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Cropping can save photos from a crooked horizon or unwanted subjects in the frame, but it can also be used to create new and interesting images. For this reason, it's closely connected to the photographic principle of composition. Join teacher and photographer Chris Orwig as he shows you how to refocus your eye and reorient your photos with cropping. Learn how to use the Photoshop, Lightroom, and Camera Raw suite of tools to straighten, remove distracting elements, fix distortion, and add creative effects.
In this movie, we'll take a look at another example of how we can crop and straighten a photograph. And this time it's an environmental portrait of one of my friends Eric. We've seen this earlier in this course. And you can see that the image isn't level or straight. We'll take care of that using the Lens Corrections panel. Here, we'll begin in the Basic tab. In the Basic tab, we want to enable our profile corrections and then turn on the option to constrain the crop. And when you select this option constrain crop, and when you navigate to your Crop tool, you notice that it will turn on this option here as well.
This two are connected, constrain to warp and also constrain crop What this means is as we make lens corrections, it just will ensure that when it crops the image we will only see pixels rather than blank areas outside of the frame. So let's turn on both of these options. And next let's talk about our upright controls. In most situations, Auto will take care of most problems. Although we can also work on level that will level out all of our horizontal lines. Vertical will deal with those vertical lines.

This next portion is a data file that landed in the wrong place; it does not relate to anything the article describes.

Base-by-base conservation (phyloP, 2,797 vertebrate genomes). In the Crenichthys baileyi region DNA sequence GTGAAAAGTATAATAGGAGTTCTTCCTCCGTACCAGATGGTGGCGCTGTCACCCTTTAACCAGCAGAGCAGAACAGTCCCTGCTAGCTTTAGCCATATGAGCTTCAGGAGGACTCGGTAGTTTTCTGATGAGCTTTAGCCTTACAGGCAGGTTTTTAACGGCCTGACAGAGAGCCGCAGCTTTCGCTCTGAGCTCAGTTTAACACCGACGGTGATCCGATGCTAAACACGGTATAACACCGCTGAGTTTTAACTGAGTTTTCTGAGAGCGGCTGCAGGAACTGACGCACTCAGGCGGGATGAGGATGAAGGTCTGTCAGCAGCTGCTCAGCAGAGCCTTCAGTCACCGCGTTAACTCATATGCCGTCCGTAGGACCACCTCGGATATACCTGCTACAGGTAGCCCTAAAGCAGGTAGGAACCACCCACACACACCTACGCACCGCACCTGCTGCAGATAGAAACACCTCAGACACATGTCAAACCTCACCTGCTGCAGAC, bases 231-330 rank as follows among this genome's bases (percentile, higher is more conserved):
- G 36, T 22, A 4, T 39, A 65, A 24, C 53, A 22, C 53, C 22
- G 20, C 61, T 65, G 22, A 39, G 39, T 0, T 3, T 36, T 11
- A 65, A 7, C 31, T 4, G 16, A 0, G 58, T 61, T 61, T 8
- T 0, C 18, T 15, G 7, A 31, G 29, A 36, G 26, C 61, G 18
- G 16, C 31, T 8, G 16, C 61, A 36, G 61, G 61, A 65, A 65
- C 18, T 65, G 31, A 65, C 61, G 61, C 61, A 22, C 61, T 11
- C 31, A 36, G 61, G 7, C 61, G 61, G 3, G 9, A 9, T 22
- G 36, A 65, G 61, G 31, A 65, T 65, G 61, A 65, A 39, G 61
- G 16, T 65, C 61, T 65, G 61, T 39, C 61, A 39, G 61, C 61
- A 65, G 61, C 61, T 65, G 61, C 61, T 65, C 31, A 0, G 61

And then full will deal really with everything, making vertical and horizontal and perspective adjustments to the image. That being said, typically it's auto which is the one which you want to reach for, which will lead to the best results. If ever you need to just work on horizontal lines, use level, or vertical lines, use vertical. And then if you have really tough perspective issues that you need to correct, that's when you want to reach for this option of full. Here if we click to zoom in on the photograph a little bit so we can see some of the lines and also the subject here in this environment.
We can click on this flip switch, so here is our before there is a little bit of tilt there. And then here is after, after we have applied this correction. Now once we have made this correction as we talked before, what we can do is integrate this in to our overall cropping work flow. Often this will be a starting point for how we want to work with a photograph. With this particular picture I had a client who wanted this as a square. So in this case after having corrected the perspective, we can go back to the Crop tool icon here. And in the aspect ratio area we'll choose One to One, this will allow us to have a square crop.
And then we'll go ahead and click and drag to change this. We'll just try to find an interesting crop here, which will focus in on Eric and also a little bit of his work space. Then let's double click that in order to apply this. I'll tap the R key in order to reopen the Crop tool. I want to open up a little bit more space. For this photograph here, and then I'll double click that in order to apply that. And this is where things get really creative where you get to experiment a little bit and have some fun with how you might crop the photograph. Yet keep in mind that having started in lens corrections, that really gave us a jump start on this project.
Again if we turn that off, you can see how there is some rotation and a little bit of distortion. And by beginning in lens corrections and then by finishing this with the Crop tool, we're able to achieve better results too.
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